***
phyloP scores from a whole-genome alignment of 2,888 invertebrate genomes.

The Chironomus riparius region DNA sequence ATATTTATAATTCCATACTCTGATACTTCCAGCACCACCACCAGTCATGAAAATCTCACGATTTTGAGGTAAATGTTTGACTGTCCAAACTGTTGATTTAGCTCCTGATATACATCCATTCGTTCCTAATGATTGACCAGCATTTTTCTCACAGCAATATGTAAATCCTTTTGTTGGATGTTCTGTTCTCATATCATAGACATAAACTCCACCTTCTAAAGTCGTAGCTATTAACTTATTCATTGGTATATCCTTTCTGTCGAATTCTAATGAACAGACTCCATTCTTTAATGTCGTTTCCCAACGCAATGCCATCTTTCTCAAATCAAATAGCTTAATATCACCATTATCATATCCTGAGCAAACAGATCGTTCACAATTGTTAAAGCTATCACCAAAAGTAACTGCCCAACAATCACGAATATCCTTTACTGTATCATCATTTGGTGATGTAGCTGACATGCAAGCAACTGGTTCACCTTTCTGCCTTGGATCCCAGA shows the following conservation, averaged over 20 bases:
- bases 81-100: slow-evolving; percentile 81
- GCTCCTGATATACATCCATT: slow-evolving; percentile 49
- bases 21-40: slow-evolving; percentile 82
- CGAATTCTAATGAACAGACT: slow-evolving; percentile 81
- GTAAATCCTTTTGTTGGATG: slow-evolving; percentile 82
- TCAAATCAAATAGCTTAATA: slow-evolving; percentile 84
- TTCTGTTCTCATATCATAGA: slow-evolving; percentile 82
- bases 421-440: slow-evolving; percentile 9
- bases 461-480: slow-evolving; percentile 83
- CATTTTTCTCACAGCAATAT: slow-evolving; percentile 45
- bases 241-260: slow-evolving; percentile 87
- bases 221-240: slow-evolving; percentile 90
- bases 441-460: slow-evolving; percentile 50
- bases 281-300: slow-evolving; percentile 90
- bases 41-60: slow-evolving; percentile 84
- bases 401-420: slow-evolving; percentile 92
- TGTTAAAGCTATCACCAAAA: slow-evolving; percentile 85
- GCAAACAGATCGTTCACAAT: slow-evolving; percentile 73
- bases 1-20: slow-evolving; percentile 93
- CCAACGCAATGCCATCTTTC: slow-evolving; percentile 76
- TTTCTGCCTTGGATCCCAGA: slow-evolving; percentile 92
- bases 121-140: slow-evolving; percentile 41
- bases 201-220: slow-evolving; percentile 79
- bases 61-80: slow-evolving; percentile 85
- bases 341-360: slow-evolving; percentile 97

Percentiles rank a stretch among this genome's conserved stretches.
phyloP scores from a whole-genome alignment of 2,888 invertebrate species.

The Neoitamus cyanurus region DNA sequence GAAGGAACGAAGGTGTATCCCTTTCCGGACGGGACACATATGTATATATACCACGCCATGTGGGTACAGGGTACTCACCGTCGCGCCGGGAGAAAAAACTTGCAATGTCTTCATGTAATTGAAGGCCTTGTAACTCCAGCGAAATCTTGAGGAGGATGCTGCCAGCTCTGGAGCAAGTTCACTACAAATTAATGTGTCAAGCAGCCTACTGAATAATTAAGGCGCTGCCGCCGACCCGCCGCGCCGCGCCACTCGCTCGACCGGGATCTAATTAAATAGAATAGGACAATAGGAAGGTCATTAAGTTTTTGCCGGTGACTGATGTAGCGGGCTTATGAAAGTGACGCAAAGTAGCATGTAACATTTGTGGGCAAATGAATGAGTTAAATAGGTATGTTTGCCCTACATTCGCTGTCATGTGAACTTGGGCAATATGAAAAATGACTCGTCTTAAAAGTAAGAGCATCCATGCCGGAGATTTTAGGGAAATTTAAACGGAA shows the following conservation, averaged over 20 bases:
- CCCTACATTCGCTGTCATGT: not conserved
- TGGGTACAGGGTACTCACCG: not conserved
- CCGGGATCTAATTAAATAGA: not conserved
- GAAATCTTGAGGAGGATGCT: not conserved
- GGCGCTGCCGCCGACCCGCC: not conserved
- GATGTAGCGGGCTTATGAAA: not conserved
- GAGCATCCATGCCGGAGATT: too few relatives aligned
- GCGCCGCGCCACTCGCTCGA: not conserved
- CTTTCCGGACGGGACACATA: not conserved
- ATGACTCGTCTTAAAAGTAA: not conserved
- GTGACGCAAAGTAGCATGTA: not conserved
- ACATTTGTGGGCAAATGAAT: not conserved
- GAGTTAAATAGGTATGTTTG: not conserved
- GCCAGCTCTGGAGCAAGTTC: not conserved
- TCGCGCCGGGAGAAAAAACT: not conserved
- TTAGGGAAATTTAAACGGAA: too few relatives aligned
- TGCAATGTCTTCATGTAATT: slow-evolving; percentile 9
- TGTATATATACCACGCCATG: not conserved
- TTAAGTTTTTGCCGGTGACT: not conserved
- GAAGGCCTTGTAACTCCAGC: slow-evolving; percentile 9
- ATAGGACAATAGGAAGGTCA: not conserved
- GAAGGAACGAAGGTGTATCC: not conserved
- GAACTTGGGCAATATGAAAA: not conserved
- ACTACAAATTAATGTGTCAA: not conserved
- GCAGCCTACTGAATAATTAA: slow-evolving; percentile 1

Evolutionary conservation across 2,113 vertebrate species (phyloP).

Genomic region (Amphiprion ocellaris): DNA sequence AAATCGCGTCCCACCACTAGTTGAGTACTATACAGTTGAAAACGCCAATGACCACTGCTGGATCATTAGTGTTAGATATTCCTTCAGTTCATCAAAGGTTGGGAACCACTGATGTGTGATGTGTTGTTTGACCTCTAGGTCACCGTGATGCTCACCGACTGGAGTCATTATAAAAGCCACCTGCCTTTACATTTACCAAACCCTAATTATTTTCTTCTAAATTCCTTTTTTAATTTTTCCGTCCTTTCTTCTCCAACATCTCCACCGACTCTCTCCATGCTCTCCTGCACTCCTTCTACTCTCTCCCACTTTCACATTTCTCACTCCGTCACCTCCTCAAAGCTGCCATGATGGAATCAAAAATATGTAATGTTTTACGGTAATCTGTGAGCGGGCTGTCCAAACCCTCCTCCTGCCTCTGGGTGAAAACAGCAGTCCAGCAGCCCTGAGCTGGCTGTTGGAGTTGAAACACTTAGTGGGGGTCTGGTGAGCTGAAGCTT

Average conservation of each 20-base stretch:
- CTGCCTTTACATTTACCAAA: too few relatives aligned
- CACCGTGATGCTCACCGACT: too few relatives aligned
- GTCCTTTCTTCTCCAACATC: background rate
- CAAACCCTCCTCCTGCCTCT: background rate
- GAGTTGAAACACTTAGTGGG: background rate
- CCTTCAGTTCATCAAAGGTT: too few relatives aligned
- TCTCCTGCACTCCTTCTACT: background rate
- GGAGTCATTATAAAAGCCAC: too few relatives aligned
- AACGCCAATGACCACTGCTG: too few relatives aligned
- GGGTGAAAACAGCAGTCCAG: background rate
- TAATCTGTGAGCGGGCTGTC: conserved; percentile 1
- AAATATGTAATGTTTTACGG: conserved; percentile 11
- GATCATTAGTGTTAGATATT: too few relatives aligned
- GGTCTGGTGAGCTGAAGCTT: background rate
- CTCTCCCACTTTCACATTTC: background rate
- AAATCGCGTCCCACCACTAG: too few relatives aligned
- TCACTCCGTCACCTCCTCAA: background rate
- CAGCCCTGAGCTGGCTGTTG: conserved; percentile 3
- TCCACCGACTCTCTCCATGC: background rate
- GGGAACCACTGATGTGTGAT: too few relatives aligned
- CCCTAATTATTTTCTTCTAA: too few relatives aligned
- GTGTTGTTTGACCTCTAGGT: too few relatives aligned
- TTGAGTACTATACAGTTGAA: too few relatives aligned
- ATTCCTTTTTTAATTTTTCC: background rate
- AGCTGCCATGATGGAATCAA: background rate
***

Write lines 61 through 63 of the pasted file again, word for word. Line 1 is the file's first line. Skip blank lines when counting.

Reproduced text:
- GTCCTTTCTTCTCCAACATC: background rate
- CAAACCCTCCTCCTGCCTCT: background rate
- GAGTTGAAACACTTAGTGGG: background rate